- The definition of a branch is a part of a plant stem or a part of something which is larger and more complex.
- An example of branch is the limb of a tree.
- An example of branch is the police force as a part of a community's government.
- Branch means to divide into separate parts or to expand the scope.
- An example of branch is for a road to split in two directions.
- An example of branch is for a bank to create more local branches.
Looking up through the branches of a tree.
- any woody extension growing from the trunk or main stem, or from a main limb, of a tree or shrub
- anything physically resembling a branch, as a tine of a deer's antler
- one of the streams into which a river or large creek may divide, usually near the mouth
- a large tributary flowing into a river
- ☆ Chiefly South a small stream flowing usually into a creek
- ☆ branch water
- any part or extension of a main body or system; specif.,
- a division or part of a body of learning: optics is a branch of physics
- a division of a family descending from a common ancestor
- a subdivision of a family of languages
- a division or a separately located unit of an organization: a library branch
- a post-office subdivision outside the community where its main post office is located
- Comput. a jump (), esp. one that selects one of two or more alternative instructions as the next executed
Origin of branchMiddle English branche ; from Old French brance ; from Late Latin branca, a claw, paw
- to put forth branches; spread in or divide into branches; ramify
- to come out (from the trunk or stem) as a branch
- Comput. to continue at an instruction in another part of the program by means of a branch ()
- to separate into branches
- to embroider with a pattern of flowers, foliage, etc.
- to separate into branches; fork
- to go off in another direction; diverge
- to put forth branches
- to extend the scope of interests, activities, etc.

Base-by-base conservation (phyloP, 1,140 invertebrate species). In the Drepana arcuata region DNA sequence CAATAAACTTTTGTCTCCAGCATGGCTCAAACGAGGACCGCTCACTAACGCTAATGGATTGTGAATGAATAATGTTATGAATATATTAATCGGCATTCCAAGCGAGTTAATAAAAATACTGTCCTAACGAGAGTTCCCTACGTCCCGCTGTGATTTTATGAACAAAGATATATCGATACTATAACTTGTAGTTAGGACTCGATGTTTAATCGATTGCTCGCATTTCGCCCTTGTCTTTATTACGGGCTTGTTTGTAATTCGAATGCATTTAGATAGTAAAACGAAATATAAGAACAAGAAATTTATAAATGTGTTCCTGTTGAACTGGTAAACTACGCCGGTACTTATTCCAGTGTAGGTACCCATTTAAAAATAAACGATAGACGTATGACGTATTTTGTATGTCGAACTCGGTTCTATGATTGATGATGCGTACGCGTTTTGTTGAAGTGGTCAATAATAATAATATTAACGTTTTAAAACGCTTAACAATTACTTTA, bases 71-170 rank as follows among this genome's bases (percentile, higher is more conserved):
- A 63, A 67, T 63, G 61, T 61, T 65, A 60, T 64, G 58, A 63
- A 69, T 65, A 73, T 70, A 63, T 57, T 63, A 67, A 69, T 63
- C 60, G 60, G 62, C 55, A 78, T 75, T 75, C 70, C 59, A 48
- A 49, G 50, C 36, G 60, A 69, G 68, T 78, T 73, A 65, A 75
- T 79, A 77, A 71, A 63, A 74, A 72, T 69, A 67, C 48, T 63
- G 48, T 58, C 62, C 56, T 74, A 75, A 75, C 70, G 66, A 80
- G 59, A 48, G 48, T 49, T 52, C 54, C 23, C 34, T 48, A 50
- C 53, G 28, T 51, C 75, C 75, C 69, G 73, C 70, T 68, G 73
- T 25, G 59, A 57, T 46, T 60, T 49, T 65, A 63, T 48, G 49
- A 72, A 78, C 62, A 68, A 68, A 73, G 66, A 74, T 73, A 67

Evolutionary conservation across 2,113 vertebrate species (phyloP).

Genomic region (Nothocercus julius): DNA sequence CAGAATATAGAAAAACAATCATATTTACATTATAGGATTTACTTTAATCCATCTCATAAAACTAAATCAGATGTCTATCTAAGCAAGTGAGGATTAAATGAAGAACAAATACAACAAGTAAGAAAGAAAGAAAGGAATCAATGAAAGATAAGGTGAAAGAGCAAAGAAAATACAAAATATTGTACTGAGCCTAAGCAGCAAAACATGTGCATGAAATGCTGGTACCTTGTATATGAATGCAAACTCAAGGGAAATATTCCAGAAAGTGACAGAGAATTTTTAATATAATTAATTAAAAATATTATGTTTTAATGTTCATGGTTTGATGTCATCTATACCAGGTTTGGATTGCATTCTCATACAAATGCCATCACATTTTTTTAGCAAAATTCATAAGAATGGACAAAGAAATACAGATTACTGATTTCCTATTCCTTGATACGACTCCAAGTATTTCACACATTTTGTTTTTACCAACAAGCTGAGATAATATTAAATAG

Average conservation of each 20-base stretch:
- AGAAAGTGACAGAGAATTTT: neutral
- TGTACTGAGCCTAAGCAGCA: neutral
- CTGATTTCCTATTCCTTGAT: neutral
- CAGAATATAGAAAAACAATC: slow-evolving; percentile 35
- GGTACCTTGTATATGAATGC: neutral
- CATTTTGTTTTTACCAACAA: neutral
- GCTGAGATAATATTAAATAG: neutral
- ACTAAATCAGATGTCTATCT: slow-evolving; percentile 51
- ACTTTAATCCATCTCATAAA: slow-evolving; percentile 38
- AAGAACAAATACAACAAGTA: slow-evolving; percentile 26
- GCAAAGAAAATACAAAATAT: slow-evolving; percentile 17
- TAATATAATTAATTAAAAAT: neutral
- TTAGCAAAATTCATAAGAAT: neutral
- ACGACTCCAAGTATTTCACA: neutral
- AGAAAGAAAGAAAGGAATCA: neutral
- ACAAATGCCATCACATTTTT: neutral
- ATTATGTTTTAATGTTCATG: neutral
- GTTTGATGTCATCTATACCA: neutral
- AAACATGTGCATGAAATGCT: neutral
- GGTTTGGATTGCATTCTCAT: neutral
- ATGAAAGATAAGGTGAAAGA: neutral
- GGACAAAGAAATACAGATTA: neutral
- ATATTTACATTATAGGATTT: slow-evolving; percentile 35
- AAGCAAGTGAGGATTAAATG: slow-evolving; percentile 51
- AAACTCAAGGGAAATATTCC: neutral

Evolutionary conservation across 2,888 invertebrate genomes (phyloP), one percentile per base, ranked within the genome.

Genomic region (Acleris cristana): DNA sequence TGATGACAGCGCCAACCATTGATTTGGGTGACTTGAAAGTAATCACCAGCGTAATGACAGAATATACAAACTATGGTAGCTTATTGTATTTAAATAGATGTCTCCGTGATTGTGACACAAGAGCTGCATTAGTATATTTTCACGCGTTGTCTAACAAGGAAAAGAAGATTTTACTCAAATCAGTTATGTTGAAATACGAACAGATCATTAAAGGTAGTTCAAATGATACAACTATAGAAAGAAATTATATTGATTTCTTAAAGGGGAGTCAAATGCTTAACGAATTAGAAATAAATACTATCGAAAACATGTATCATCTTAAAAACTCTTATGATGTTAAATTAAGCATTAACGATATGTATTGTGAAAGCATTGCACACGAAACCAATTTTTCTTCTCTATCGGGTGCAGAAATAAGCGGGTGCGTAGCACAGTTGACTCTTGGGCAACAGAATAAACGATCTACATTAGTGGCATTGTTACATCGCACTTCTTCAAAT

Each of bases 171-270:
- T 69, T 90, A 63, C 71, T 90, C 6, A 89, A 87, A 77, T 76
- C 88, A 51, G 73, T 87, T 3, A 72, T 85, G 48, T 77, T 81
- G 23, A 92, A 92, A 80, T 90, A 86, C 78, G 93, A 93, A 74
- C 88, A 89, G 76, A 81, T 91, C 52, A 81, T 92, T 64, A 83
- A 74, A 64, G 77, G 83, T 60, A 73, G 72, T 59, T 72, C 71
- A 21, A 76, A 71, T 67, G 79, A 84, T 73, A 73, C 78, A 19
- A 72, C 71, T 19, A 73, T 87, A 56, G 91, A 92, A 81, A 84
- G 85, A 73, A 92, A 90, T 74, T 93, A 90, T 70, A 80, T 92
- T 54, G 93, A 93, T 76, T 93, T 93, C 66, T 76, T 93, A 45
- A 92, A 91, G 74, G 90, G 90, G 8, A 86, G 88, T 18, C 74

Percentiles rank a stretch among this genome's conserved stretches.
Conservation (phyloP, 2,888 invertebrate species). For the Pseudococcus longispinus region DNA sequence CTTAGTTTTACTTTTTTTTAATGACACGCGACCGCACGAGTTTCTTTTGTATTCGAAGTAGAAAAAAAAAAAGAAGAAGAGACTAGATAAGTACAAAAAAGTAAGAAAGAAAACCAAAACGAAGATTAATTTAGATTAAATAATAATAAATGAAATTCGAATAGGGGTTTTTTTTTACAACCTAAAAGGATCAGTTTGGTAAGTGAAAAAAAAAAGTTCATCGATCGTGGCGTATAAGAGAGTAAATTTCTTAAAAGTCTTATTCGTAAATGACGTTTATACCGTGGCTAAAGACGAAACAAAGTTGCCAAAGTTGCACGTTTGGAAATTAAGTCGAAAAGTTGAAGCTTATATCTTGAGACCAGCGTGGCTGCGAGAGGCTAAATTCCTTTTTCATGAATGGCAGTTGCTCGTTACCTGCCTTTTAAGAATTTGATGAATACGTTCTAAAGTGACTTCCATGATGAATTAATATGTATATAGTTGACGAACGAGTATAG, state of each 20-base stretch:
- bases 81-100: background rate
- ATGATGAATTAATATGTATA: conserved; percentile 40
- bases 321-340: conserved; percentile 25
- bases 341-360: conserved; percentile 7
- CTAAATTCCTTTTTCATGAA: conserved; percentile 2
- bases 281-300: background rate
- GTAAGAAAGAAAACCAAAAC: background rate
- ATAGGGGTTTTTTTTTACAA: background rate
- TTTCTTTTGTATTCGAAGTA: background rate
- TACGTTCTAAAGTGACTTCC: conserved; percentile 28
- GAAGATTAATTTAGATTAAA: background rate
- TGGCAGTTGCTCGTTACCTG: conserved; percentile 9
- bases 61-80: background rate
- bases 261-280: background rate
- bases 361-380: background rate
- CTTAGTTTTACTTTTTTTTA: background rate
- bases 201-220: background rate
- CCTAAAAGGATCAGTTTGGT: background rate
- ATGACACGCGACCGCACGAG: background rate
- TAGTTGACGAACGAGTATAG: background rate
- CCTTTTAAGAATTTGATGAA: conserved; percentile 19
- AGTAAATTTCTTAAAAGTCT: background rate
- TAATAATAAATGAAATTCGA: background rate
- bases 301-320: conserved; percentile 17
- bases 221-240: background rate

- a. A secondary woody stem or limb growing from the trunk or main stem of a tree or shrub or from another secondary limb.b. A lateral division or subdivision of certain other plant parts, such as a root or flower cluster.
- Something that resembles a branch of a tree, as in form or function, as:a. A secondary outgrowth or subdivision of a main axis, such as the tine of a deer's antlers.b. Anatomy An offshoot or a division of the main portion of a structure, especially that of a nerve, blood vessel, or lymphatic vessel; a ramus.
- A limited part of a larger or more complex unit or system, especially:a. An area of specialized skill or knowledge, especially academic or vocational, that is related to but separate from other areas: the judicial branch of government; the branch of medicine called neurology.b. A division of a business or other organization.c. A division of a family, categorized by descent from a particular ancestor.d. Linguistics A subdivision of a family of languages, such as the Germanic branch of Indo-European.
- a. A tributary of a river.c. A divergent section of a river, especially near the mouth.
- Mathematics A part of a curve that is separated, as by discontinuities or extreme points.